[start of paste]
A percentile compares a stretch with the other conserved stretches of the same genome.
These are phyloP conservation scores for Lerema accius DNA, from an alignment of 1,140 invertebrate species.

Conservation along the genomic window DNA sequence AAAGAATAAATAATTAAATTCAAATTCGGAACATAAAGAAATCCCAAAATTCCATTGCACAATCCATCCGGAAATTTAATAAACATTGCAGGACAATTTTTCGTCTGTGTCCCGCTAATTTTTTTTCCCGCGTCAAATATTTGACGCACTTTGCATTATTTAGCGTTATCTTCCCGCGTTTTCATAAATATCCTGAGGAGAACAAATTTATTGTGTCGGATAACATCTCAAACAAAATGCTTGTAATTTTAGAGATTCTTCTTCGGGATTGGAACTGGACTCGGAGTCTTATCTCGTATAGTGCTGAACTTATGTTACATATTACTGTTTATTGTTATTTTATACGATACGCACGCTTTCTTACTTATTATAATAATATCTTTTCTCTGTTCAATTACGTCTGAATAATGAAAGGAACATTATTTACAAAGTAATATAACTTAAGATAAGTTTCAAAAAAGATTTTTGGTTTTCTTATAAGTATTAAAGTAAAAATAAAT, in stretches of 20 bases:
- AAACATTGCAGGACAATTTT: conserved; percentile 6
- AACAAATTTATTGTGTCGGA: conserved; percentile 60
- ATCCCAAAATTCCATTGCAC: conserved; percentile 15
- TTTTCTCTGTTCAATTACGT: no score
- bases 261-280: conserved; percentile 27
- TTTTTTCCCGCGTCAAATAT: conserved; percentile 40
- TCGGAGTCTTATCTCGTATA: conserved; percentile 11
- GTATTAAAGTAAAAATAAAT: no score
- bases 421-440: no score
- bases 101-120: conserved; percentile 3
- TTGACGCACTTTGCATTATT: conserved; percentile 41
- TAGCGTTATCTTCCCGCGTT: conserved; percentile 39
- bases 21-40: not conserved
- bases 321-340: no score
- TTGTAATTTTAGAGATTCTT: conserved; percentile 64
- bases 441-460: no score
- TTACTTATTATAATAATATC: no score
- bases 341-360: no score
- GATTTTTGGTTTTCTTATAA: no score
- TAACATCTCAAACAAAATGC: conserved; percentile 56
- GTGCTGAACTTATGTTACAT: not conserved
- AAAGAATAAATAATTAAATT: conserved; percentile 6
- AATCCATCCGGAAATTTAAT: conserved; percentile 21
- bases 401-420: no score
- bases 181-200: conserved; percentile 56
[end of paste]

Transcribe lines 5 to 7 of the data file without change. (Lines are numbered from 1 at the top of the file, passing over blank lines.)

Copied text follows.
- AACAAATTTATTGTGTCGGA: conserved; percentile 60
- ATCCCAAAATTCCATTGCAC: conserved; percentile 15
- TTTTCTCTGTTCAATTACGT: no score